3 "Crazy" Ideas For Sourcing Talent (Not Using LinkedIn)

Ever think "There just aren't any more candidates out there!"? Sooner or later, we all have been in that situation.

But how exactly do you determine it's the end of the line and there is no more talent in the pool? Is it when your job postings don't pull? Is it when résumé databases run dry? I would argue that many recruiters and sourcers come to this conclusion when LinkedIn can't provide the profiles you’re looking for. After all, it's 300 million people, right?

Yes. And no. While LinkedIn is a great sourcing tool, it's not the be-all, end-all of who is out there. This is true for many reasons.

Potential candidates that are in high demand tend to avoid LinkedIn (OR edit their profiles to make them more difficult for sourcers to find). Imagine getting 5+ inmails about jobs per day. Can you blame them?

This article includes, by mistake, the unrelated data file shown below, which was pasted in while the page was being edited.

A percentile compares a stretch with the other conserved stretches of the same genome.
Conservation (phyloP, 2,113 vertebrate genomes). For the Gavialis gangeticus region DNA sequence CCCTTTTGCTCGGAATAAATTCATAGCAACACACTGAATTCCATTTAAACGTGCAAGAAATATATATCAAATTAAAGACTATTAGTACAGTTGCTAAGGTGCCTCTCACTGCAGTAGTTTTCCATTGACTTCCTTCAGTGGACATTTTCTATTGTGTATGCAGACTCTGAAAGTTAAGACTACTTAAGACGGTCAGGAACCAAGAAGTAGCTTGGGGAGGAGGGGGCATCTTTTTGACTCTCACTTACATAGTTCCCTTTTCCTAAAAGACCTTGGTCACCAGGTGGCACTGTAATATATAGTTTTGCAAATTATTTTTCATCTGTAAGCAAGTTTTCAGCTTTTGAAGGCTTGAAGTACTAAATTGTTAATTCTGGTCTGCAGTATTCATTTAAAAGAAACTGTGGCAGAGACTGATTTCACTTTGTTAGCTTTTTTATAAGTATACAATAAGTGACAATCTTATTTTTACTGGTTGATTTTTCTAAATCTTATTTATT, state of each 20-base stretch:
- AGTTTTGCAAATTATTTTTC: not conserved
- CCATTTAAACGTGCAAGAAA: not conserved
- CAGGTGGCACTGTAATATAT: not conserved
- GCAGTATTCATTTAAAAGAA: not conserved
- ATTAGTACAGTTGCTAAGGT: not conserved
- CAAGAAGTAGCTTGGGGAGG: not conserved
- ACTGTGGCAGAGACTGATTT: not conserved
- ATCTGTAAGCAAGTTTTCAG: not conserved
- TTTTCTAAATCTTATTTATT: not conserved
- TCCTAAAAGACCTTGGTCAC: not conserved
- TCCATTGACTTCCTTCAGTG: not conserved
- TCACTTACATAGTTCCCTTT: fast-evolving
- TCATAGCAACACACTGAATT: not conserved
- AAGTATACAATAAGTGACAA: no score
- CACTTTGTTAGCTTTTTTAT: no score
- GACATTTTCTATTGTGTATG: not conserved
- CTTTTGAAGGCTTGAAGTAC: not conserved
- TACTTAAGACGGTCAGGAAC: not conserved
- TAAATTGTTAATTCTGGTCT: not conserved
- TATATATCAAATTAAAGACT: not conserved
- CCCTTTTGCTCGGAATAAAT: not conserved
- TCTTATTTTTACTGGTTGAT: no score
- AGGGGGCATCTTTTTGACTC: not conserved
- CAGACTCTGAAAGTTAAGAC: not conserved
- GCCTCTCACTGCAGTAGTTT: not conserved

Additionally, those who are hesitant to fully dive into online social networking are not on LinkedIn and probably won’t be anytime soon.

There's a third reason. How many times have you heard at a dinner party, “Yeah, I really should update my LinkedIn profile”? That's the trick with passive candidates. Some haven't updated their profiles in years. It's not a priority. After all, they are passive candidates, “happily” working away.

In the spirit of pushing the envelope, here are some ideas for sourcing outside the "usual" places, when the 'ol standby isn't cutting it.


1) Learn to x-ray. It's not nearly as difficult as some folks think. Blogs by Glen Cathey (@GlenCathey) and Irina Shamaeva (@braingain) are fantastic resources to get your feet wet. Shane McCusker (@1ntelligence) has some great videos on YouTube. Start off with some very simple strings targeting bios and/or content on websites that may shed light on where your talent may "hang out". For example…

Looking for programmers? I recently went to a developer career fair where many technical candidates listed GitHub.com profiles instead of LinkedIn. One of Shane’s videos covers x-ray sourcing with Stack Overflow – another great source for IT talent. Did you catch that? They're not on LinkedIn! But you know where they are now.